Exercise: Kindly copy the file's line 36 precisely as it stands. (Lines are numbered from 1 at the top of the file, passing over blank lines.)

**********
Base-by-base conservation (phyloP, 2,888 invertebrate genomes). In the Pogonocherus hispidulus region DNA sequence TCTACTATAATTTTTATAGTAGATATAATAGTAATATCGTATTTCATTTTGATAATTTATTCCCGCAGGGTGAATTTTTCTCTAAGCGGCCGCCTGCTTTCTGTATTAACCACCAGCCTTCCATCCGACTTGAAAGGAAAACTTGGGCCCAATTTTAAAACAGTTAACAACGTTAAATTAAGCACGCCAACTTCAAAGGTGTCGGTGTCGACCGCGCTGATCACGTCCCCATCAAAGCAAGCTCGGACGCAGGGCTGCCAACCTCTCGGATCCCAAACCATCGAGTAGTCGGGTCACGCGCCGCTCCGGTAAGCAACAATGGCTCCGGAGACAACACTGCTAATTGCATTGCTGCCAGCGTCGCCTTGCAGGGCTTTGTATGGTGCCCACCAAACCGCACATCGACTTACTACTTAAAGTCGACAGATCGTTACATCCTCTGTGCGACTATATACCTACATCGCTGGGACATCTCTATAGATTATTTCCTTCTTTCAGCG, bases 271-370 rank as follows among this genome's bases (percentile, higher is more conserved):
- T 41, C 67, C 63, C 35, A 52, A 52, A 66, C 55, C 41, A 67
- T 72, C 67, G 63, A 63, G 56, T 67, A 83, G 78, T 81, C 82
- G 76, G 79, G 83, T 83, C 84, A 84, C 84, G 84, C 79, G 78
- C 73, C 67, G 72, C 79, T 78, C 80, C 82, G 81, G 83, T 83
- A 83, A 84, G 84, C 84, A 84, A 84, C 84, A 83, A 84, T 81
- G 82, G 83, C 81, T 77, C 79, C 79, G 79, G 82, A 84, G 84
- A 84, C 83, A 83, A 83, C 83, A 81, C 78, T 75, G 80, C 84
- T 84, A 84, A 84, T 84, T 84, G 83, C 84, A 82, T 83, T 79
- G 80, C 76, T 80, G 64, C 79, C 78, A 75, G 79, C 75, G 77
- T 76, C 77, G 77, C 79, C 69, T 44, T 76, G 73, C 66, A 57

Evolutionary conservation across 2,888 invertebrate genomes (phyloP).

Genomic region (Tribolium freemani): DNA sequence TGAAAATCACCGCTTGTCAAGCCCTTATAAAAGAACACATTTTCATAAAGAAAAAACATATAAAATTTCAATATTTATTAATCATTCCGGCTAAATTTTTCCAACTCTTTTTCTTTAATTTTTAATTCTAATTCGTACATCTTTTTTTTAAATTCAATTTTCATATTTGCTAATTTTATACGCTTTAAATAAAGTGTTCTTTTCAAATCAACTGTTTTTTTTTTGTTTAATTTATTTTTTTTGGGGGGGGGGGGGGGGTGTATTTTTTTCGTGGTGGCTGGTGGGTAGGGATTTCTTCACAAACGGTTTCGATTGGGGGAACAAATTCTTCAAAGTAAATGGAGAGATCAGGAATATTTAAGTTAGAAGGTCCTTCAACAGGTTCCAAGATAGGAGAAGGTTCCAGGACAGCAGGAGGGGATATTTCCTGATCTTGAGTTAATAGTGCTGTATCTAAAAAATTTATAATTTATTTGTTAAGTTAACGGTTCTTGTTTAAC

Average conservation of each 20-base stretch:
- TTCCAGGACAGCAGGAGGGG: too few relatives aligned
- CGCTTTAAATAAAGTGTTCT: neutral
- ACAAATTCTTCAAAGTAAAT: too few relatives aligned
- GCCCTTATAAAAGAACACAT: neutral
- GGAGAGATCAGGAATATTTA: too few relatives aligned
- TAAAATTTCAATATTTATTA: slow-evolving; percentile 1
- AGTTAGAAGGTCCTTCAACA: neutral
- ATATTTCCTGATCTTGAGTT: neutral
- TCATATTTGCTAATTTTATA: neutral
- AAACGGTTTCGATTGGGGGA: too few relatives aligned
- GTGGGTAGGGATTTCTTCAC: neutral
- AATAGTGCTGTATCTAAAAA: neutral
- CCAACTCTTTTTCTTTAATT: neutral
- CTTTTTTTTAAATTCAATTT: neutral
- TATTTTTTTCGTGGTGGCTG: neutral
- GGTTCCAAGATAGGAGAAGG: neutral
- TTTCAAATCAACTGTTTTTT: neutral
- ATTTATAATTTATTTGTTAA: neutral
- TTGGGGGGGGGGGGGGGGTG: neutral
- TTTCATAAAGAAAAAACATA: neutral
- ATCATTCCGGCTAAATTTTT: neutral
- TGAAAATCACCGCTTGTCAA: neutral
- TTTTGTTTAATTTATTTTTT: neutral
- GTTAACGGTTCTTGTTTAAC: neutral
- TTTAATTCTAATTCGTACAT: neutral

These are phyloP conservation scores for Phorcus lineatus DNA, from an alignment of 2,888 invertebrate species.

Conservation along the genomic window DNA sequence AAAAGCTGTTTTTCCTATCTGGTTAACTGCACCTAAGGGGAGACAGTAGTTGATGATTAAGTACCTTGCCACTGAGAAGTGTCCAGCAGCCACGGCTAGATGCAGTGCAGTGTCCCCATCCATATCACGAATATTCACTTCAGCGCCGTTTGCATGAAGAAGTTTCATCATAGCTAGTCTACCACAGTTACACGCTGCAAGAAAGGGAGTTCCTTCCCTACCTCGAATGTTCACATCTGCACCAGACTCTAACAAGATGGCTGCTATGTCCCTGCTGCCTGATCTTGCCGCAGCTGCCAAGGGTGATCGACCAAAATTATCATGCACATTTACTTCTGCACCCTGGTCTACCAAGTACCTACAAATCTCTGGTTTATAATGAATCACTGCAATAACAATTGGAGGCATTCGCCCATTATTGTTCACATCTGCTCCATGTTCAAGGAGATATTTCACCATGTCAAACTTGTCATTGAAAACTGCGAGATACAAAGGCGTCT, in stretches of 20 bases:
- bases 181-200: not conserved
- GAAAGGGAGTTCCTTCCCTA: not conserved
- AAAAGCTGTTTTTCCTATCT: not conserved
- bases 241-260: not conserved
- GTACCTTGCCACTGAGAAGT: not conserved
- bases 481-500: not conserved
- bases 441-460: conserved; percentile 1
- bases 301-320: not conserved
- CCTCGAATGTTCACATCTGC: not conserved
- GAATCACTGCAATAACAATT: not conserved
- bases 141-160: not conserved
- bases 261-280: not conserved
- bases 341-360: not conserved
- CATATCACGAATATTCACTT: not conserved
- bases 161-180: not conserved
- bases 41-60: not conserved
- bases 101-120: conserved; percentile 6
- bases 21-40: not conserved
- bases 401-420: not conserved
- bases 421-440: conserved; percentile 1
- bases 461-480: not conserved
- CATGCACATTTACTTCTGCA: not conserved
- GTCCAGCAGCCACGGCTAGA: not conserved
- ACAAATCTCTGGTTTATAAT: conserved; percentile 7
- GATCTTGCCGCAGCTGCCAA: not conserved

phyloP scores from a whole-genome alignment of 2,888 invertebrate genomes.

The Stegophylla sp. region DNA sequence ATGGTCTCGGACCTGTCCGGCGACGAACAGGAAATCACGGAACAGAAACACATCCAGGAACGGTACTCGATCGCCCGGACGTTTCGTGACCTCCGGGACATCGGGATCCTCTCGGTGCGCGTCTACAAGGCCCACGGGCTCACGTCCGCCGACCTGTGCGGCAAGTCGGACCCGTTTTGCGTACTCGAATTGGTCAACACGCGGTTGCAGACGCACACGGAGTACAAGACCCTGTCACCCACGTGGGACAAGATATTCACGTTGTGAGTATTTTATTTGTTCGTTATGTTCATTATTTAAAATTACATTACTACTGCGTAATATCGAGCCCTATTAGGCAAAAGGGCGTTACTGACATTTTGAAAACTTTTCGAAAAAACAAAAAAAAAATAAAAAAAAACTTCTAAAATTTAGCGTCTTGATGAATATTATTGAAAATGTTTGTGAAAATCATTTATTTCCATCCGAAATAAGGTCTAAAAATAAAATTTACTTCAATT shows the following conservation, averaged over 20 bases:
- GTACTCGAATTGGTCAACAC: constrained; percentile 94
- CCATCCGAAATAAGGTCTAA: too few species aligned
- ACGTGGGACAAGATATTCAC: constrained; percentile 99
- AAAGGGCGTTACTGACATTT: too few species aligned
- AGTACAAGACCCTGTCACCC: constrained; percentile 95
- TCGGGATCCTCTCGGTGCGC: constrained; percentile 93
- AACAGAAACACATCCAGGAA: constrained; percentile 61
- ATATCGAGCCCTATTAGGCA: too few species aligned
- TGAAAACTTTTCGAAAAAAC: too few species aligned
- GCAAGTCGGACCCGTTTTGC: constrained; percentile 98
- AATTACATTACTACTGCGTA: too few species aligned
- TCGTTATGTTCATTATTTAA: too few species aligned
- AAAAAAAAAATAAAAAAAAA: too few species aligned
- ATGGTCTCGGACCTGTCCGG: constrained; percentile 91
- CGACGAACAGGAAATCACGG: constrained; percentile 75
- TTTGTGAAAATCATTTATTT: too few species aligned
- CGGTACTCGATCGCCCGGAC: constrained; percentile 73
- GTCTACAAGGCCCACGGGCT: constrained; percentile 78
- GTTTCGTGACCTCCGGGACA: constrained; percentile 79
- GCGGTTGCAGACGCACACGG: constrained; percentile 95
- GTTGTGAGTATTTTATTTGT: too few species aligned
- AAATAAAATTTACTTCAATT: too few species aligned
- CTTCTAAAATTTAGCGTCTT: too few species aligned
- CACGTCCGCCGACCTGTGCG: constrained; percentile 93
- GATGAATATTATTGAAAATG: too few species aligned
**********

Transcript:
- TGAAAATCACCGCTTGTCAA: neutral